In Colombia, people celebrate this spooky holiday much like we do in the United States. Every October 31, they have a festival of the dead, children dress up, and candy is disbursed.


Pchum Ben

Rone Nop

“We don’t do a Halloween, per se,” said co-director Rone Nop. “But we have celebrations of the dead.”

These celebrations include large feasts where family members set aside portions for their ancestors.  “And we burn fake money,” Rone said. “It’s called ‘heavenly money:’ money that goes to heaven. It’s very similar to Chinese culture.”

How do you celebrate Halloween in your culture? Does it follow the western style where children dress in frightening costumes and go door-to-door for candy? Or does it resemble the honor and respect for one’s ancestors as seen in many Eastern cultures?

Share your Halloween here or comment on ISOSU’s Facebook page!


And don’t forget to join the SEAC crew for the 2014 Halloween Beaver Bash in Memorial Union Ballroom, October 31!

This event is presented by SEAC, ASOSU, ISOSU and Diversity Development! There will be free food, prizes, a haunted house to explore, and a costume content! You will also get a more in depth version of how Halloween is celebrated within cultures across the world. So come celebrate the night with us as we celebrate culture, tradition and community. OSU’s Halloween Beaver Bash is a family friendly event!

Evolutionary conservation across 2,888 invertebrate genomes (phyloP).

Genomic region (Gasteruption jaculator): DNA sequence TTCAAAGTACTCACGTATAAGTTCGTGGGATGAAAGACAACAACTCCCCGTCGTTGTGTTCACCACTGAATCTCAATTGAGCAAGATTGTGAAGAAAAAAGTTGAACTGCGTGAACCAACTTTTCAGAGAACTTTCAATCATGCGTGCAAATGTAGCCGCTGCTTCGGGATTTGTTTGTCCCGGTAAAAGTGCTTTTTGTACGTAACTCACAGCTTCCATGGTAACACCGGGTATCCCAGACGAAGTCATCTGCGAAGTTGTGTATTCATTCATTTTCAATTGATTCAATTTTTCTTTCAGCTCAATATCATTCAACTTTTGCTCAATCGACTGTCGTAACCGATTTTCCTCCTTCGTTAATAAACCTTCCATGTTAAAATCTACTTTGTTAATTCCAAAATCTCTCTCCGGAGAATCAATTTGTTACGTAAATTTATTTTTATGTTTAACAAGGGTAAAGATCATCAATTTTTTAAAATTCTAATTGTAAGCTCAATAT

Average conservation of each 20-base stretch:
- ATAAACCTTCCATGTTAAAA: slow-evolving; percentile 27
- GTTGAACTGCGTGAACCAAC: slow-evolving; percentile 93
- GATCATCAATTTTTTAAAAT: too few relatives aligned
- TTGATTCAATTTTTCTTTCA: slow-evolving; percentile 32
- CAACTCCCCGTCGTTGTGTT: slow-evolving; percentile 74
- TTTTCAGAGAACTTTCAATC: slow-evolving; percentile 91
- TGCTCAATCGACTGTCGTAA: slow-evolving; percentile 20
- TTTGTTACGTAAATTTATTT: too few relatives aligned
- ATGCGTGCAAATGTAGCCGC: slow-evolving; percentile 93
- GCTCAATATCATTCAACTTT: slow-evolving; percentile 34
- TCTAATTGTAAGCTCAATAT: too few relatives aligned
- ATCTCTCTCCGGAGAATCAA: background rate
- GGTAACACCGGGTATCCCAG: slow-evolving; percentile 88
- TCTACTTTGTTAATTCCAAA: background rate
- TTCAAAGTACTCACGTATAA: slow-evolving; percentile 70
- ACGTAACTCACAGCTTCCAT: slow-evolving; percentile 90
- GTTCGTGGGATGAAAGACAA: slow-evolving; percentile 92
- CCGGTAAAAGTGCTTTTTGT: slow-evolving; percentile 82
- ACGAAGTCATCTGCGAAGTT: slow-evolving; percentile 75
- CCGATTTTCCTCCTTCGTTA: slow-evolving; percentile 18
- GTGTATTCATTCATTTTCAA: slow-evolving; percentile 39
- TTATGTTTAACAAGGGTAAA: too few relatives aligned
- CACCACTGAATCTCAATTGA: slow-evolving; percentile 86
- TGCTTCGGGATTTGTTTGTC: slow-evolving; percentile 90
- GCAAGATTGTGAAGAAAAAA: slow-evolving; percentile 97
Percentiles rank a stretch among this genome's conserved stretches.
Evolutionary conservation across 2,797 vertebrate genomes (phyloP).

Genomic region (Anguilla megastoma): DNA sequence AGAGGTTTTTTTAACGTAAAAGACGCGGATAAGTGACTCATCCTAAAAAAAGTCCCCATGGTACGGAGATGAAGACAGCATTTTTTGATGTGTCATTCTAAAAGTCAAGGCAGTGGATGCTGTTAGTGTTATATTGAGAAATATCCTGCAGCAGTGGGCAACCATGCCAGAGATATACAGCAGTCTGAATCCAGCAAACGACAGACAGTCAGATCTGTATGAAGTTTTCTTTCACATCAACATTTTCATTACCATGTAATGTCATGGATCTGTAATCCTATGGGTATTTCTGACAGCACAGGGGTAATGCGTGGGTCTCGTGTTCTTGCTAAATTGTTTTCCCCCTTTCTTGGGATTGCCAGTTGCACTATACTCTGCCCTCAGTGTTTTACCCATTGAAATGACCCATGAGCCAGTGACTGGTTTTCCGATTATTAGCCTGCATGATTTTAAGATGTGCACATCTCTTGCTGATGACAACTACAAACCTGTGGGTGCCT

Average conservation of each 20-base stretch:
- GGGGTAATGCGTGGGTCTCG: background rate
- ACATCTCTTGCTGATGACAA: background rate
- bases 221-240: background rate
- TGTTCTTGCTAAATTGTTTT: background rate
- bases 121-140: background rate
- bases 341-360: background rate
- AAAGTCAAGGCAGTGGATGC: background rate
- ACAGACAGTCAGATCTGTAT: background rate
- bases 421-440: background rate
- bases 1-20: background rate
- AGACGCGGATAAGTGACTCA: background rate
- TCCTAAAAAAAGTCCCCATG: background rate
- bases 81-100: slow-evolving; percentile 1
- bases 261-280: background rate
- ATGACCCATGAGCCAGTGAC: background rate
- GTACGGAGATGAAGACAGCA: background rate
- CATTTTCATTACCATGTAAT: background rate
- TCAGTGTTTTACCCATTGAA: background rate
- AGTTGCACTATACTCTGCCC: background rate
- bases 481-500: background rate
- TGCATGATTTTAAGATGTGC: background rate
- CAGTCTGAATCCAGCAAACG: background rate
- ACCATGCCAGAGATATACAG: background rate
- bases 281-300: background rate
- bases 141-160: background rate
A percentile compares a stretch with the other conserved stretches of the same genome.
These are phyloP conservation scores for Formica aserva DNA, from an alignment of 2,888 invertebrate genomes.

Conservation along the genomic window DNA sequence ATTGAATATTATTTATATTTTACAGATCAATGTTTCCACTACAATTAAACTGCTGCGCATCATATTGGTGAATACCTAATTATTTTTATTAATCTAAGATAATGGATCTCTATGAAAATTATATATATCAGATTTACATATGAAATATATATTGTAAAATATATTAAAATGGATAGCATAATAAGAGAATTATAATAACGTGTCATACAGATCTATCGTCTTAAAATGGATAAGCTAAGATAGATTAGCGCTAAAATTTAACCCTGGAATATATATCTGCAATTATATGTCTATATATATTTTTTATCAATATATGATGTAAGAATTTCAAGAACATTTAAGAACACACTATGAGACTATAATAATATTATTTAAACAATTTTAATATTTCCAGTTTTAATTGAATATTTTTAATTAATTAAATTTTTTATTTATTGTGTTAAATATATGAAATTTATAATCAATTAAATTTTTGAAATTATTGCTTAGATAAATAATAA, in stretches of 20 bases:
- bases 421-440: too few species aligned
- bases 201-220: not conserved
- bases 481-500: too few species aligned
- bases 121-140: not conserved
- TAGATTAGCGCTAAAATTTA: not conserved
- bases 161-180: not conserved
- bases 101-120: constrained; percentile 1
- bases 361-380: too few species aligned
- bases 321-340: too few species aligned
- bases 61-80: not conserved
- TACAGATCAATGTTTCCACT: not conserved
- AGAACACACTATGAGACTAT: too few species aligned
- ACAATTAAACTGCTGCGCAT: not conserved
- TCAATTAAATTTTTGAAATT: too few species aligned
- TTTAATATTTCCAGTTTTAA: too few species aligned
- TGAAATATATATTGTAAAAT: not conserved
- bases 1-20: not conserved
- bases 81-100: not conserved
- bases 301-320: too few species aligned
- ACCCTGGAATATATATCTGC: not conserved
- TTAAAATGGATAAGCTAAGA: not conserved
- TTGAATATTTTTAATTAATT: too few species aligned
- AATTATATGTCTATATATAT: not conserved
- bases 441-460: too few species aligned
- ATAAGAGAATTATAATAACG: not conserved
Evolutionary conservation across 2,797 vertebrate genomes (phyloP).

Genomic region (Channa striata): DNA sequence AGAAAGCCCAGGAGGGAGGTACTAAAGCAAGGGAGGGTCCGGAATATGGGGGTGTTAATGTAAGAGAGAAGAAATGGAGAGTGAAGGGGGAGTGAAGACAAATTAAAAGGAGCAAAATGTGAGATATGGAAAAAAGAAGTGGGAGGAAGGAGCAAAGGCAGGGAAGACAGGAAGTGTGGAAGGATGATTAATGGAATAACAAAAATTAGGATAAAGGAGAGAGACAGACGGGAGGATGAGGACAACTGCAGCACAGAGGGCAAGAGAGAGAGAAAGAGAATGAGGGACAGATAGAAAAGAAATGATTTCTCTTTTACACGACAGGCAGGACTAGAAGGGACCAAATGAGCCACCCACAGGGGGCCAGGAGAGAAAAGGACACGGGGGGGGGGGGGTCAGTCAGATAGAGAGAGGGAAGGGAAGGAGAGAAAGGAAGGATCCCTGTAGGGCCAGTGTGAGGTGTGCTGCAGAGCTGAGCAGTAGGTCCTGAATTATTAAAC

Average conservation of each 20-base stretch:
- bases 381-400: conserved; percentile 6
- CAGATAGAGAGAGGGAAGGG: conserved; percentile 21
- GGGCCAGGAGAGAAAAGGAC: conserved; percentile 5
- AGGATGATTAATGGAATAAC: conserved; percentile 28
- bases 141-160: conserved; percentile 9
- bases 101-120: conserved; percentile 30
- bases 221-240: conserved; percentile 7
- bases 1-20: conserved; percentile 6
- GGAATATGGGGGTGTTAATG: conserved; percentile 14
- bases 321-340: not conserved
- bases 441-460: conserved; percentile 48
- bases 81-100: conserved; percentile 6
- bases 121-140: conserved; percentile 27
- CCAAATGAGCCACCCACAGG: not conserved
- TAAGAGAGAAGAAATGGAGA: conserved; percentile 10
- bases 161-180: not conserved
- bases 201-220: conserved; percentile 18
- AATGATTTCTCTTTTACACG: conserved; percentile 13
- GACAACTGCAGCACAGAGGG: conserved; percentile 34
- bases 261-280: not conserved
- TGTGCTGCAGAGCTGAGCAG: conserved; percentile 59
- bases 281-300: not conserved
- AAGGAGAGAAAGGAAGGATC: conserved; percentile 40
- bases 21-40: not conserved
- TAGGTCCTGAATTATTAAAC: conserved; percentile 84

I was a shy, 17-year-old teenager when I first came to OSU alone with 2 trunks.

I still remember the first night I was in my dorm room alone and I was so scared to go out. Four years ago, I could have never imagined that I would become a student leader in America; in a cultural organization different from my own culture. Now I have gained a lot of event planning experiences, a lot of friends from different cultural groups, more confidence of speaking in front of a crowd and a job I enjoy.

In my junior year, I was looking for some changes. My friend asked me if I wanted to dance K-pop at Korea Night. I was not confident since I had never danced on stage. “YOLO” is always the line in my head which pushes me to keep going forward. I am so glad that I made the right choice. Dancing with a group of people for months and a completed performance on stage was one of the best things I did in college.

Korea Night 2013
Korea Night 2013











I was the treasurer and vice-president of Japanese Student Association, and yes, I am a Hong Kongese. I performed in Japan Nights with people that share the same interests. I am glad that Japanese Student Association is a club that welcomes everyone who are interested in Japanese culture. Putting up Japan Nights were great opportunities to learn about working with different people. The feeling of completing the shows with a group of officers altogether is the best feeling ever.

Culture Shock 2013
Japan Night 2014